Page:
At communion time the husband goes up to the altar and receives the kiss of peace from the celebrant and returns and is directed to give it ‘to his bride alone, and she to him alone’. At the end Mass, 'because of the solemnity of this sacrament', the bride and groom are blessed with the chalice. And in the evening the ecclesiastical ceremonies are brought to a close with the blessing of the bridal chamber and bed.
It may be noted that little reference is made in the western liturgies of the late medieval world to the procreative purpose of marriage. That purpose is certainly there, as part of the total love vowed between the man and the woman. In the nuptial blessing, then as now, as it is prayed that the wife be as loving and beloved to her man as was Rachel to hers, so it is prayed that she see `the children of her children unto the third and fourth generation'. But the emphasis throughout is on the `young ones' (adolescentes) there plighting their troth and on the love that is bonded between them—the love that is ‘the beginner and ground of this blessed sacrament of matrimony’.
The liturgy is thus one with the theology of the sacramentum, and together liturgy and theology may be seen to have formed the climate in which a man like Nicole Oresme might confidently express his `modern' ideas on marriage, long before Martin le Maistre expressed his. The present paper has not considered the medieval casuistry on the conjugal act—its motivation, for instance, and the place of pleasure therein. This is reserved for another article in which the marriage doctrine of St Thomas will be detailed. But perhaps the present sketch may serve at least to suggest that whatever the fine points of the casuistry may have been, the general doctrine of the goodness of marriage and the need that it be grounded in a fullness of love was sufficiently clear and forceful as to enable an honest Christian couple to make love without scrupulous concern over the details of their motivation and the pleasure they would experience.
As good an indication as any as to how the people of the time in general understood, or could have understood, the Church's doctrine on marriage and love-making within marriage may be found in that very fine, unquestionably orthodox fourteenth-century English poem, Cleanness (or Purity). Here we are made to feel all the harsh severity of the medieval Church against sins of lust: unnatural vice, adultery, fornication. But in the midst of all this sombre jeremiad, conjugal sexual love emerges unscathed, as God himself speaks and explains its rationale:
As John Noonan reads him, Thomas Aquinas is Aristotelian in everything except his sexology, in which he reverts to the rigours of the traditional Augustinianism. For the Angelic Doctor as for Augustine the marriage act is not a product of love and is not to be motivated by a desire for pleasure; it is justified only in its purpose of multiplying mankind. Noonan concedes (briefly, and reluctantly: 'A case can be made . . .', he says) that late medieval theologians, Thomas included, were 'somewhat in advance of their society in their declarations on the ideal of married love', but, he adds and emphasizes, they failed 'to incorporate love into the purposes of marital intercourse'. (Contraception, Mentor ed., pp. 299-311.)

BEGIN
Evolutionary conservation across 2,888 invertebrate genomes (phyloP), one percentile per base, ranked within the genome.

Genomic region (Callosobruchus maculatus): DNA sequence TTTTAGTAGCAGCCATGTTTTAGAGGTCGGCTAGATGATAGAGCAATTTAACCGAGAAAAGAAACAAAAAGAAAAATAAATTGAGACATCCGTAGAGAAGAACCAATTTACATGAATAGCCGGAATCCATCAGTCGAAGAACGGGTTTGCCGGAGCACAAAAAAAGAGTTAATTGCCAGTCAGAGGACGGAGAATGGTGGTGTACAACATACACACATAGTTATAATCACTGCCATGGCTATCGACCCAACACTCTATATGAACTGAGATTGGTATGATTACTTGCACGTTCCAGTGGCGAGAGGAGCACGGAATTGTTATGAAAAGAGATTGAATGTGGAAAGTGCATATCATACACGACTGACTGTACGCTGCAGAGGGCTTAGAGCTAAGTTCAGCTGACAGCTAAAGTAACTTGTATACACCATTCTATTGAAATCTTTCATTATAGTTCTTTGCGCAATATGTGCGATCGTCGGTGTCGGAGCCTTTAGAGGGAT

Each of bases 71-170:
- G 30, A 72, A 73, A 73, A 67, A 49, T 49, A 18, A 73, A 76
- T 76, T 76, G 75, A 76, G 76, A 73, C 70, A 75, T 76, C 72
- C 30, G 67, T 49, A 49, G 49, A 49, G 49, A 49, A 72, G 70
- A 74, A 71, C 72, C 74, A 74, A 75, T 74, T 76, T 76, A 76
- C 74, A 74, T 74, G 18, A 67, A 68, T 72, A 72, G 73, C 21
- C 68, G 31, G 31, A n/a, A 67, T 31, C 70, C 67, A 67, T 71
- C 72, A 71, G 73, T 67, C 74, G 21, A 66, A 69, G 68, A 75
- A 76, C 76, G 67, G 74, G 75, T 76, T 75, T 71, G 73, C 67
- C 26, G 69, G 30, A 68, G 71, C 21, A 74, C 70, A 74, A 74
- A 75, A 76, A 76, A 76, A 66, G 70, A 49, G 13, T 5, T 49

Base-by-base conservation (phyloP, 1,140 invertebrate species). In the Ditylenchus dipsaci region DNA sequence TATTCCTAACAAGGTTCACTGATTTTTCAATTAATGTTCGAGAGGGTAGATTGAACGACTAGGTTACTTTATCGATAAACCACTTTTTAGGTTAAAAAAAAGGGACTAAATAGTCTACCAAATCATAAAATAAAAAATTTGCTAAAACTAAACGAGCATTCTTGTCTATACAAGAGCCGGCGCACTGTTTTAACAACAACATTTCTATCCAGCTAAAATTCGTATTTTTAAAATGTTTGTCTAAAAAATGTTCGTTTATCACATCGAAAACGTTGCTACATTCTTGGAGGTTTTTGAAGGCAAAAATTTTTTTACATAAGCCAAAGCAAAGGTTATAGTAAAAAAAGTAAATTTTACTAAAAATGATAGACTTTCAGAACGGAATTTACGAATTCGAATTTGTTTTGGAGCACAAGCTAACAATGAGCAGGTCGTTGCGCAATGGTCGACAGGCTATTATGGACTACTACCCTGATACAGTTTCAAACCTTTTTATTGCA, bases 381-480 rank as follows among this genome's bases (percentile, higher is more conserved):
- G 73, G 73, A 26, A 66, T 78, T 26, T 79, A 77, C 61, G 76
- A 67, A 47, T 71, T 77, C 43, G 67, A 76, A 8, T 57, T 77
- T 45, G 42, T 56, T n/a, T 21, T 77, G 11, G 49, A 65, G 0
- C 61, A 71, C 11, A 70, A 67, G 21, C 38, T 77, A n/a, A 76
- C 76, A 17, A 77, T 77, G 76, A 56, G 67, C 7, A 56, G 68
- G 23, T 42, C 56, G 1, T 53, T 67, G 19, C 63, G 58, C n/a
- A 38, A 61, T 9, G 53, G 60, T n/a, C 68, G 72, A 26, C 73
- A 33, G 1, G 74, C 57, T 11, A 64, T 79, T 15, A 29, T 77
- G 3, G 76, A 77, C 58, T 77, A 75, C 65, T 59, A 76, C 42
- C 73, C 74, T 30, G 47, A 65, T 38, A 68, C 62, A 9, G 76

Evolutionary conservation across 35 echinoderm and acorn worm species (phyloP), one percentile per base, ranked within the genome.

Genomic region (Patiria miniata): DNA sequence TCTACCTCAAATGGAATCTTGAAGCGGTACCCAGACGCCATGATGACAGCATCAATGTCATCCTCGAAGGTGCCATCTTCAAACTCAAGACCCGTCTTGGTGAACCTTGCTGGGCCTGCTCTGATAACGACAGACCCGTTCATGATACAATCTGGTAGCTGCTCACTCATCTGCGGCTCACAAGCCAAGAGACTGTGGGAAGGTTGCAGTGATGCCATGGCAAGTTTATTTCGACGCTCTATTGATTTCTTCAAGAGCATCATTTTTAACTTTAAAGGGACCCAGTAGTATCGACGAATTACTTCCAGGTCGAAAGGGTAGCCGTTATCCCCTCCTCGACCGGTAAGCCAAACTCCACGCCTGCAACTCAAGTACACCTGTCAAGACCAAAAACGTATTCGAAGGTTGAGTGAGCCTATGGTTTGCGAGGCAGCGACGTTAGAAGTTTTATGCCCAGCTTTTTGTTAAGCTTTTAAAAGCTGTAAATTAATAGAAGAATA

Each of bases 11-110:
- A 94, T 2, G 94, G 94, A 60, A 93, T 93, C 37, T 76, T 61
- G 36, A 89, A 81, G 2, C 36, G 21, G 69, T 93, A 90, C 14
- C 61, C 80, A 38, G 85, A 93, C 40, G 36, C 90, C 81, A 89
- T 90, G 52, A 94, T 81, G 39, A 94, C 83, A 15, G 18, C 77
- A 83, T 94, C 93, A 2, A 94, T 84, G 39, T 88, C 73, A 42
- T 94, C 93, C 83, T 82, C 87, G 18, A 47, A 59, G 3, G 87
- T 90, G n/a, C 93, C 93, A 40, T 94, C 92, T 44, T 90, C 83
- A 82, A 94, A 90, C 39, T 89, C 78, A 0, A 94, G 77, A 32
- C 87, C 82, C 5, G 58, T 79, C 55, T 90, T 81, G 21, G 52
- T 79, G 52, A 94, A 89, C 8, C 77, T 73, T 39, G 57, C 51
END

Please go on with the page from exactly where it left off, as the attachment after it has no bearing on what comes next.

The purpose of this article is to summarize St Thomas's doctrine on marriage; to show that he did indeed teach that love and marriage go together, and did also teach that love-human, passionate, pleasurable love—not only entered into the purposes of the marriage act but was also the root and source of the act's ultimate beneficial value for the spouses.
St Thomas's reflections on love and marriage are found scattered here and there through his vast opera, but his teaching appears in full and concentrated form in his Commentary on the Sentences of Peter Lombard, Book IV, lists. xxvi-xlii. This early teaching of St Thomas was, in the middle of the fourteenth century, incorporated into a Supplement to the Summa Theologiae by an unknown Dominican friar in an attempt to complete the Saint's master work. Accordingly, it is these two loci that have served as the present paper's principal sources. But the Summa Theologiae itself together with that other great work of Thomas's maturity, the Summa Contra Gentiles, have also been called in evidence, for in these Thomas's doctrine on marriage is rounded out, deepened, and detailed. Questions left unanswered or undeveloped in the earlier, ex professo treatment of marriage are resolved when, in later tracts, charity, passion, love (amor), justice—all integral to the question of marriage—are each dealt with singly and in fullness of detail.